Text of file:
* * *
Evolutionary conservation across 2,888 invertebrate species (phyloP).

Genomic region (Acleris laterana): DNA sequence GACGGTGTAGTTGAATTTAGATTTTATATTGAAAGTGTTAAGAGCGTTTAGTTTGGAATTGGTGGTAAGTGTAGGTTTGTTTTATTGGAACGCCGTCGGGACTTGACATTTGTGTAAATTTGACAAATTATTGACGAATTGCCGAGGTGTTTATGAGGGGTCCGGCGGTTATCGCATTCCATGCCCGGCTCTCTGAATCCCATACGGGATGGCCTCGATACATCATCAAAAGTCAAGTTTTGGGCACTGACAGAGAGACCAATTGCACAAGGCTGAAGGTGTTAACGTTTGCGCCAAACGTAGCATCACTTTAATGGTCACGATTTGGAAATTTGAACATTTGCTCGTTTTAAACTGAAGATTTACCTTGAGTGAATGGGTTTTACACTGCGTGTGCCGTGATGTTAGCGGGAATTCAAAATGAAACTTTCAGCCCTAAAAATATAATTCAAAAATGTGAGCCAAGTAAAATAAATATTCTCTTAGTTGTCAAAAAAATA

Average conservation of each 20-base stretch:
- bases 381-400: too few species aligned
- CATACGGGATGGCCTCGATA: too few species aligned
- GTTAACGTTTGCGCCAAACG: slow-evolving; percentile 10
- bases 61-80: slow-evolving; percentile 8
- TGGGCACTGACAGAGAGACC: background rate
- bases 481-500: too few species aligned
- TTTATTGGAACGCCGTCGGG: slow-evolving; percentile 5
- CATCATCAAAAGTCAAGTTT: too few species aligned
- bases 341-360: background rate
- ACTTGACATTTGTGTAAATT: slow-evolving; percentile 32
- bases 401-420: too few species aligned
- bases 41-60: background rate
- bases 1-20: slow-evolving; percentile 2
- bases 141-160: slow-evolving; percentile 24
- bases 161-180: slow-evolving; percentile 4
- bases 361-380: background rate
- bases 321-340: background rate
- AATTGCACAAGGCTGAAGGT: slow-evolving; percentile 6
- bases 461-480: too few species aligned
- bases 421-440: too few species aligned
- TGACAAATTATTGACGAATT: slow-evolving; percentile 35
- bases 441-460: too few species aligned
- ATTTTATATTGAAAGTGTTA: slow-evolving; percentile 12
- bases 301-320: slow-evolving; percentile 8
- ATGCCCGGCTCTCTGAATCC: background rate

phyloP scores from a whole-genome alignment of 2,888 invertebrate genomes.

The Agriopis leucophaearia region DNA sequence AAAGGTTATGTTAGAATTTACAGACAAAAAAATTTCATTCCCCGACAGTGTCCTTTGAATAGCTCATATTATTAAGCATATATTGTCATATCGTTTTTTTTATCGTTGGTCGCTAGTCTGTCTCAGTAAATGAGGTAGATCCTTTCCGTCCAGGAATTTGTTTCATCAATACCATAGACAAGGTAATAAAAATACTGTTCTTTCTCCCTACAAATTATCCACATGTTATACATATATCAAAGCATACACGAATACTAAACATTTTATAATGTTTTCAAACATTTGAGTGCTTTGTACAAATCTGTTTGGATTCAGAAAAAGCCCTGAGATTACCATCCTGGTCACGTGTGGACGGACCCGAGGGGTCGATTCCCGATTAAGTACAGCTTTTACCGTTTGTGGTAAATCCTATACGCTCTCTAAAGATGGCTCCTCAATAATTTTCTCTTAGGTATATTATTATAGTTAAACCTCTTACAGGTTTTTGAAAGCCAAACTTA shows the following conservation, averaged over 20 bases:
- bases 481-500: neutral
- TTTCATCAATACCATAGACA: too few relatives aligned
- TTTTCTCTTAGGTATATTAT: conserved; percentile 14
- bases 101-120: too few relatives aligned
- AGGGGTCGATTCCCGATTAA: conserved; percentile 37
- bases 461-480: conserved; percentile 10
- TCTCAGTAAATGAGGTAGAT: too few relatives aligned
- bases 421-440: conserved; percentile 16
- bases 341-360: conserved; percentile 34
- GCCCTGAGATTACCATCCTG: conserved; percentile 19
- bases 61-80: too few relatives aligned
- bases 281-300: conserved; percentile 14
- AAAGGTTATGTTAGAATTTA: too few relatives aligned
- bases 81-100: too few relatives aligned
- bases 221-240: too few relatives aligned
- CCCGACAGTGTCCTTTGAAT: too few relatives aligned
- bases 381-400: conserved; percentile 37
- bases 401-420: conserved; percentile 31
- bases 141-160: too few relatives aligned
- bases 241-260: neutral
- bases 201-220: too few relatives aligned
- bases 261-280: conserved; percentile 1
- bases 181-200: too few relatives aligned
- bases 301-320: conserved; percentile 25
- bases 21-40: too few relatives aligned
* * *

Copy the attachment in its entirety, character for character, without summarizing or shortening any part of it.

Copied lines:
Evolutionary conservation across 2,888 invertebrate species (phyloP).

Genomic region (Acleris laterana): DNA sequence GACGGTGTAGTTGAATTTAGATTTTATATTGAAAGTGTTAAGAGCGTTTAGTTTGGAATTGGTGGTAAGTGTAGGTTTGTTTTATTGGAACGCCGTCGGGACTTGACATTTGTGTAAATTTGACAAATTATTGACGAATTGCCGAGGTGTTTATGAGGGGTCCGGCGGTTATCGCATTCCATGCCCGGCTCTCTGAATCCCATACGGGATGGCCTCGATACATCATCAAAAGTCAAGTTTTGGGCACTGACAGAGAGACCAATTGCACAAGGCTGAAGGTGTTAACGTTTGCGCCAAACGTAGCATCACTTTAATGGTCACGATTTGGAAATTTGAACATTTGCTCGTTTTAAACTGAAGATTTACCTTGAGTGAATGGGTTTTACACTGCGTGTGCCGTGATGTTAGCGGGAATTCAAAATGAAACTTTCAGCCCTAAAAATATAATTCAAAAATGTGAGCCAAGTAAAATAAATATTCTCTTAGTTGTCAAAAAAATA

Average conservation of each 20-base stretch:
- bases 381-400: too few species aligned
- CATACGGGATGGCCTCGATA: too few species aligned
- GTTAACGTTTGCGCCAAACG: slow-evolving; percentile 10
- bases 61-80: slow-evolving; percentile 8
- TGGGCACTGACAGAGAGACC: background rate
- bases 481-500: too few species aligned
- TTTATTGGAACGCCGTCGGG: slow-evolving; percentile 5
- CATCATCAAAAGTCAAGTTT: too few species aligned
- bases 341-360: background rate
- ACTTGACATTTGTGTAAATT: slow-evolving; percentile 32
- bases 401-420: too few species aligned
- bases 41-60: background rate
- bases 1-20: slow-evolving; percentile 2
- bases 141-160: slow-evolving; percentile 24
- bases 161-180: slow-evolving; percentile 4
- bases 361-380: background rate
- bases 321-340: background rate
- AATTGCACAAGGCTGAAGGT: slow-evolving; percentile 6
- bases 461-480: too few species aligned
- bases 421-440: too few species aligned
- TGACAAATTATTGACGAATT: slow-evolving; percentile 35
- bases 441-460: too few species aligned
- ATTTTATATTGAAAGTGTTA: slow-evolving; percentile 12
- bases 301-320: slow-evolving; percentile 8
- ATGCCCGGCTCTCTGAATCC: background rate

phyloP scores from a whole-genome alignment of 2,888 invertebrate genomes.

The Agriopis leucophaearia region DNA sequence AAAGGTTATGTTAGAATTTACAGACAAAAAAATTTCATTCCCCGACAGTGTCCTTTGAATAGCTCATATTATTAAGCATATATTGTCATATCGTTTTTTTTATCGTTGGTCGCTAGTCTGTCTCAGTAAATGAGGTAGATCCTTTCCGTCCAGGAATTTGTTTCATCAATACCATAGACAAGGTAATAAAAATACTGTTCTTTCTCCCTACAAATTATCCACATGTTATACATATATCAAAGCATACACGAATACTAAACATTTTATAATGTTTTCAAACATTTGAGTGCTTTGTACAAATCTGTTTGGATTCAGAAAAAGCCCTGAGATTACCATCCTGGTCACGTGTGGACGGACCCGAGGGGTCGATTCCCGATTAAGTACAGCTTTTACCGTTTGTGGTAAATCCTATACGCTCTCTAAAGATGGCTCCTCAATAATTTTCTCTTAGGTATATTATTATAGTTAAACCTCTTACAGGTTTTTGAAAGCCAAACTTA shows the following conservation, averaged over 20 bases:
- bases 481-500: neutral
- TTTCATCAATACCATAGACA: too few relatives aligned
- TTTTCTCTTAGGTATATTAT: conserved; percentile 14
- bases 101-120: too few relatives aligned
- AGGGGTCGATTCCCGATTAA: conserved; percentile 37
- bases 461-480: conserved; percentile 10
- TCTCAGTAAATGAGGTAGAT: too few relatives aligned
- bases 421-440: conserved; percentile 16
- bases 341-360: conserved; percentile 34
- GCCCTGAGATTACCATCCTG: conserved; percentile 19
- bases 61-80: too few relatives aligned
- bases 281-300: conserved; percentile 14
- AAAGGTTATGTTAGAATTTA: too few relatives aligned
- bases 81-100: too few relatives aligned
- bases 221-240: too few relatives aligned
- CCCGACAGTGTCCTTTGAAT: too few relatives aligned
- bases 381-400: conserved; percentile 37
- bases 401-420: conserved; percentile 31
- bases 141-160: too few relatives aligned
- bases 241-260: neutral
- bases 201-220: too few relatives aligned
- bases 261-280: conserved; percentile 1
- bases 181-200: too few relatives aligned
- bases 301-320: conserved; percentile 25
- bases 21-40: too few relatives aligned